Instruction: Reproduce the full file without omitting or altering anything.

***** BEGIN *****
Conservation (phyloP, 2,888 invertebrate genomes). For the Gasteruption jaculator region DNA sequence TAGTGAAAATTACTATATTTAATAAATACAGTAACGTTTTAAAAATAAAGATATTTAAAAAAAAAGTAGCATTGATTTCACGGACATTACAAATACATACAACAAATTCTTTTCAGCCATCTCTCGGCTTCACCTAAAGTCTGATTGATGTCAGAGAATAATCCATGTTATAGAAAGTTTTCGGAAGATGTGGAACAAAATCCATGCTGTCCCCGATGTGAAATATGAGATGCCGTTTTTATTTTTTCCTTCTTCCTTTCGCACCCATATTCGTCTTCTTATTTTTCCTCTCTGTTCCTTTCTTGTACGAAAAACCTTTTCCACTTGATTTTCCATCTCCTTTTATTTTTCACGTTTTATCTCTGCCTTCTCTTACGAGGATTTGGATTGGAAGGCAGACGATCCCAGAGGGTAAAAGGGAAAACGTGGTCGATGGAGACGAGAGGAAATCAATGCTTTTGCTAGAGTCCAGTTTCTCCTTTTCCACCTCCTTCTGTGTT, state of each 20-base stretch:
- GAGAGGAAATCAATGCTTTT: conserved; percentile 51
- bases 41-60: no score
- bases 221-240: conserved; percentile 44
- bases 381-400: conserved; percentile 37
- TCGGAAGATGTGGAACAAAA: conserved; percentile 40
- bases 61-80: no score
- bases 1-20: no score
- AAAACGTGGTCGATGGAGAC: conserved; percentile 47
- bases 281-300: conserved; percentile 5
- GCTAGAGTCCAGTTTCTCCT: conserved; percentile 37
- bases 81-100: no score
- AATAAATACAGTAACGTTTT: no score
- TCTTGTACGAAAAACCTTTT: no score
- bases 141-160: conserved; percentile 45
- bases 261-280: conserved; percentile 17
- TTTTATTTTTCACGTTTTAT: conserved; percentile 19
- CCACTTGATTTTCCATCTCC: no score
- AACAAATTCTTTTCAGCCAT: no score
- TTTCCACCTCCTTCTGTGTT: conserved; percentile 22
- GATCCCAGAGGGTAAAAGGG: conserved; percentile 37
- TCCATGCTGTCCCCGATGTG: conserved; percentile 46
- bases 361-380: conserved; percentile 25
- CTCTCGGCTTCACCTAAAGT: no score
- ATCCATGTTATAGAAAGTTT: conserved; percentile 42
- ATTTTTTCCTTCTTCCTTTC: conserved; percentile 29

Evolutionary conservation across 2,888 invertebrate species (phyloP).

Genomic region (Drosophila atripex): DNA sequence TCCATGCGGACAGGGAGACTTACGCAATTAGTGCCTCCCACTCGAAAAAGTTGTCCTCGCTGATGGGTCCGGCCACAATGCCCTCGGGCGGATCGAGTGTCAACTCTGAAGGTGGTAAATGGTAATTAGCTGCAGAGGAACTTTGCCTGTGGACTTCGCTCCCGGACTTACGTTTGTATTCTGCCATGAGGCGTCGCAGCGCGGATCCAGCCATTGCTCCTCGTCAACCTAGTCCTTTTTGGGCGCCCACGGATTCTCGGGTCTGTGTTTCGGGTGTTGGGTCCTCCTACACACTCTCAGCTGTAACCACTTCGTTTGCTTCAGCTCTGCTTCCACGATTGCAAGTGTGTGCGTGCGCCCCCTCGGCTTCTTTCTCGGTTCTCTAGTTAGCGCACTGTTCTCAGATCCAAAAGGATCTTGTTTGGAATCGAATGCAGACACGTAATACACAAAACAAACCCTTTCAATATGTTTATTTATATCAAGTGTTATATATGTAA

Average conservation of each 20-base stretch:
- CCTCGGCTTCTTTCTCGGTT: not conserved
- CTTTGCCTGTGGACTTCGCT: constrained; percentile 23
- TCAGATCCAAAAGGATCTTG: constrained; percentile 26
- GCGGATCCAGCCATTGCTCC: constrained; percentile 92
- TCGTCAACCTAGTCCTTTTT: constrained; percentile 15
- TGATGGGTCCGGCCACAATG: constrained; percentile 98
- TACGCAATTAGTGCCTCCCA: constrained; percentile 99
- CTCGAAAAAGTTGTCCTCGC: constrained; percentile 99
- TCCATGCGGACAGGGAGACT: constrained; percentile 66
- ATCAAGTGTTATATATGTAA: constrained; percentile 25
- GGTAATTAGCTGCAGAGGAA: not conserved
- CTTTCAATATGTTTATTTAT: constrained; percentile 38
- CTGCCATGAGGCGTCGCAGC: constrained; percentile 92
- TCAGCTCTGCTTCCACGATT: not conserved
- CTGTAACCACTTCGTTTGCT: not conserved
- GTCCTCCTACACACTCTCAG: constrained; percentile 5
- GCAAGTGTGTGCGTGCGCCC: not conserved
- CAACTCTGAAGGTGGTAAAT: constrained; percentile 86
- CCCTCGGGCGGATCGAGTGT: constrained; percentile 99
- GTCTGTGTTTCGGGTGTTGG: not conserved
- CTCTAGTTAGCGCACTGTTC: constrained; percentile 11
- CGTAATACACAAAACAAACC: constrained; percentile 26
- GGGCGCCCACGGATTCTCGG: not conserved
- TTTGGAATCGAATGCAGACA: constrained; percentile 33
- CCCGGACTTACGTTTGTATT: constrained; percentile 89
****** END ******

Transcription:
Conservation (phyloP, 2,888 invertebrate genomes). For the Gasteruption jaculator region DNA sequence TAGTGAAAATTACTATATTTAATAAATACAGTAACGTTTTAAAAATAAAGATATTTAAAAAAAAAGTAGCATTGATTTCACGGACATTACAAATACATACAACAAATTCTTTTCAGCCATCTCTCGGCTTCACCTAAAGTCTGATTGATGTCAGAGAATAATCCATGTTATAGAAAGTTTTCGGAAGATGTGGAACAAAATCCATGCTGTCCCCGATGTGAAATATGAGATGCCGTTTTTATTTTTTCCTTCTTCCTTTCGCACCCATATTCGTCTTCTTATTTTTCCTCTCTGTTCCTTTCTTGTACGAAAAACCTTTTCCACTTGATTTTCCATCTCCTTTTATTTTTCACGTTTTATCTCTGCCTTCTCTTACGAGGATTTGGATTGGAAGGCAGACGATCCCAGAGGGTAAAAGGGAAAACGTGGTCGATGGAGACGAGAGGAAATCAATGCTTTTGCTAGAGTCCAGTTTCTCCTTTTCCACCTCCTTCTGTGTT, state of each 20-base stretch:
- GAGAGGAAATCAATGCTTTT: conserved; percentile 51
- bases 41-60: no score
- bases 221-240: conserved; percentile 44
- bases 381-400: conserved; percentile 37
- TCGGAAGATGTGGAACAAAA: conserved; percentile 40
- bases 61-80: no score
- bases 1-20: no score
- AAAACGTGGTCGATGGAGAC: conserved; percentile 47
- bases 281-300: conserved; percentile 5
- GCTAGAGTCCAGTTTCTCCT: conserved; percentile 37
- bases 81-100: no score
- AATAAATACAGTAACGTTTT: no score
- TCTTGTACGAAAAACCTTTT: no score
- bases 141-160: conserved; percentile 45
- bases 261-280: conserved; percentile 17
- TTTTATTTTTCACGTTTTAT: conserved; percentile 19
- CCACTTGATTTTCCATCTCC: no score
- AACAAATTCTTTTCAGCCAT: no score
- TTTCCACCTCCTTCTGTGTT: conserved; percentile 22
- GATCCCAGAGGGTAAAAGGG: conserved; percentile 37
- TCCATGCTGTCCCCGATGTG: conserved; percentile 46
- bases 361-380: conserved; percentile 25
- CTCTCGGCTTCACCTAAAGT: no score
- ATCCATGTTATAGAAAGTTT: conserved; percentile 42
- ATTTTTTCCTTCTTCCTTTC: conserved; percentile 29

Evolutionary conservation across 2,888 invertebrate species (phyloP).

Genomic region (Drosophila atripex): DNA sequence TCCATGCGGACAGGGAGACTTACGCAATTAGTGCCTCCCACTCGAAAAAGTTGTCCTCGCTGATGGGTCCGGCCACAATGCCCTCGGGCGGATCGAGTGTCAACTCTGAAGGTGGTAAATGGTAATTAGCTGCAGAGGAACTTTGCCTGTGGACTTCGCTCCCGGACTTACGTTTGTATTCTGCCATGAGGCGTCGCAGCGCGGATCCAGCCATTGCTCCTCGTCAACCTAGTCCTTTTTGGGCGCCCACGGATTCTCGGGTCTGTGTTTCGGGTGTTGGGTCCTCCTACACACTCTCAGCTGTAACCACTTCGTTTGCTTCAGCTCTGCTTCCACGATTGCAAGTGTGTGCGTGCGCCCCCTCGGCTTCTTTCTCGGTTCTCTAGTTAGCGCACTGTTCTCAGATCCAAAAGGATCTTGTTTGGAATCGAATGCAGACACGTAATACACAAAACAAACCCTTTCAATATGTTTATTTATATCAAGTGTTATATATGTAA

Average conservation of each 20-base stretch:
- CCTCGGCTTCTTTCTCGGTT: not conserved
- CTTTGCCTGTGGACTTCGCT: constrained; percentile 23
- TCAGATCCAAAAGGATCTTG: constrained; percentile 26
- GCGGATCCAGCCATTGCTCC: constrained; percentile 92
- TCGTCAACCTAGTCCTTTTT: constrained; percentile 15
- TGATGGGTCCGGCCACAATG: constrained; percentile 98
- TACGCAATTAGTGCCTCCCA: constrained; percentile 99
- CTCGAAAAAGTTGTCCTCGC: constrained; percentile 99
- TCCATGCGGACAGGGAGACT: constrained; percentile 66
- ATCAAGTGTTATATATGTAA: constrained; percentile 25
- GGTAATTAGCTGCAGAGGAA: not conserved
- CTTTCAATATGTTTATTTAT: constrained; percentile 38
- CTGCCATGAGGCGTCGCAGC: constrained; percentile 92
- TCAGCTCTGCTTCCACGATT: not conserved
- CTGTAACCACTTCGTTTGCT: not conserved
- GTCCTCCTACACACTCTCAG: constrained; percentile 5
- GCAAGTGTGTGCGTGCGCCC: not conserved
- CAACTCTGAAGGTGGTAAAT: constrained; percentile 86
- CCCTCGGGCGGATCGAGTGT: constrained; percentile 99
- GTCTGTGTTTCGGGTGTTGG: not conserved
- CTCTAGTTAGCGCACTGTTC: constrained; percentile 11
- CGTAATACACAAAACAAACC: constrained; percentile 26
- GGGCGCCCACGGATTCTCGG: not conserved
- TTTGGAATCGAATGCAGACA: constrained; percentile 33
- CCCGGACTTACGTTTGTATT: constrained; percentile 89